“Halloween” (2018) is the latest entry in the long running horror franchise that started way back in 1978 with John Carpenter’s “Halloween.” Set 40 years after the events of the first film and ignoring all of the other sequels, this story sees Michael Myers escaping containment so that he can once again wreak havoc on the citizens of Haddonfield, I.L. Now seasoned in the role, Jamie Lee Curtis as Laurie Strode must kill Michael and end his reign of terror for good.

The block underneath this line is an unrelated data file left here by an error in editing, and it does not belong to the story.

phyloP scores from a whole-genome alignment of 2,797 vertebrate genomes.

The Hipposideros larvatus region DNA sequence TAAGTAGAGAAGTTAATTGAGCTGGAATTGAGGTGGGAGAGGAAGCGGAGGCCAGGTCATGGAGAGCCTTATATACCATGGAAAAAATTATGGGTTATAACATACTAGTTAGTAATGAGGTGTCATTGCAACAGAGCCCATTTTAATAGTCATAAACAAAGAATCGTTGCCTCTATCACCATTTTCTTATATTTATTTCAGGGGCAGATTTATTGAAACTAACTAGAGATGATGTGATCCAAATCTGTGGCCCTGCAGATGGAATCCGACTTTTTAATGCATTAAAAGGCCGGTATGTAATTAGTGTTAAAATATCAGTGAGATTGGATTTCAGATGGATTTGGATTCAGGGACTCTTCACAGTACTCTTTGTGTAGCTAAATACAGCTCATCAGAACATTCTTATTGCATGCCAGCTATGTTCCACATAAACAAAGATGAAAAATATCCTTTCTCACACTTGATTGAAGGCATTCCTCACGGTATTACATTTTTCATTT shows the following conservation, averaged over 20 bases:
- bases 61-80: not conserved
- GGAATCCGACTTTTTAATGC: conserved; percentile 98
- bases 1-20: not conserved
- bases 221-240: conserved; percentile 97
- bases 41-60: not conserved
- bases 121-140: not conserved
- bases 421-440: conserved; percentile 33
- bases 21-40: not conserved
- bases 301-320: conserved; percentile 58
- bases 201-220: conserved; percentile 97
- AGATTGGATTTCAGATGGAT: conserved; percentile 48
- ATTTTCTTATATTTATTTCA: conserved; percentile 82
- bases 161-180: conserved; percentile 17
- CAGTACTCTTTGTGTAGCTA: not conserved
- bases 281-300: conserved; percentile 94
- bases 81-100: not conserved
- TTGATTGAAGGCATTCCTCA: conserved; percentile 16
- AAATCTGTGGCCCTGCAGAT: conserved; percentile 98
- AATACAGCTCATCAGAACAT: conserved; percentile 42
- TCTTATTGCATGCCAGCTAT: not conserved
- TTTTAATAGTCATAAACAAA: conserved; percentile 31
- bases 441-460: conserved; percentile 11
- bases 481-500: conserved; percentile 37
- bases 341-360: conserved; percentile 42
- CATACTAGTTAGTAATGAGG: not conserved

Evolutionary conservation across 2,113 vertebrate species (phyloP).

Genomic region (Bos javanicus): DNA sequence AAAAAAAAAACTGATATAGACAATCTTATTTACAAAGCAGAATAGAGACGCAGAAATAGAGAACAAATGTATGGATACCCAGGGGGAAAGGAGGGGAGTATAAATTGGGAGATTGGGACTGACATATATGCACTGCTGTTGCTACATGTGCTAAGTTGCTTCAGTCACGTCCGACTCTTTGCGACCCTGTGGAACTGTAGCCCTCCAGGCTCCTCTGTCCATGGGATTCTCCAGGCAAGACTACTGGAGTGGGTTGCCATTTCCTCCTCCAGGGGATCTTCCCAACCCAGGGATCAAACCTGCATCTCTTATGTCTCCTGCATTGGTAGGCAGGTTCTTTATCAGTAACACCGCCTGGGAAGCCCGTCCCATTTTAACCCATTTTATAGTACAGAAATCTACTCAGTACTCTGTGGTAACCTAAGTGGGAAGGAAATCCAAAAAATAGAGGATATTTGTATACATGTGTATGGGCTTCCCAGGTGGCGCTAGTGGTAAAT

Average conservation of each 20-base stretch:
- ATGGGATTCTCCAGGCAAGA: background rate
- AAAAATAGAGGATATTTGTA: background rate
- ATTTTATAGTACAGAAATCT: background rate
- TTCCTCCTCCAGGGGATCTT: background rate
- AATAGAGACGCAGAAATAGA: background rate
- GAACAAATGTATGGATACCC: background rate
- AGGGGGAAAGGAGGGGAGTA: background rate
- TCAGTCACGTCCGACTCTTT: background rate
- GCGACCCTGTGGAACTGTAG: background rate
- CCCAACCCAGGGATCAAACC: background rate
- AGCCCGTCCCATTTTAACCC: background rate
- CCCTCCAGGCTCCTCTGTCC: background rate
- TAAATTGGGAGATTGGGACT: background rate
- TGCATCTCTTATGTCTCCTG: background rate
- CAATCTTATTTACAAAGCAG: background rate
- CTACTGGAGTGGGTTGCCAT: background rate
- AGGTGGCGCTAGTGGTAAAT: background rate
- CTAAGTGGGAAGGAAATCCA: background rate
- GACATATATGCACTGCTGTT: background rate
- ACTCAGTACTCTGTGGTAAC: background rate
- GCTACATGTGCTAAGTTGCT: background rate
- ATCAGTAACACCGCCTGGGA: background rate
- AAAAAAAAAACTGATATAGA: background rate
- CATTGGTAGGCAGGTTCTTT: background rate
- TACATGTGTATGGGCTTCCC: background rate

I recently watched the original “Halloween” in preparation for this new one, and while it is not perfect, the film is still a great micro-budget horror milestone that was elevated by masterful direction. I also watched “Halloween II” since it takes place right where the first film ended and is a fairly underrated horror as its director, Rick Rosenthal, kept a similar suspenseful atmosphere of the predecessor. Unfortunately, this long-awaited sequel/reboot, which I was also anticipating, did not live up to the massive amount of hype that followed.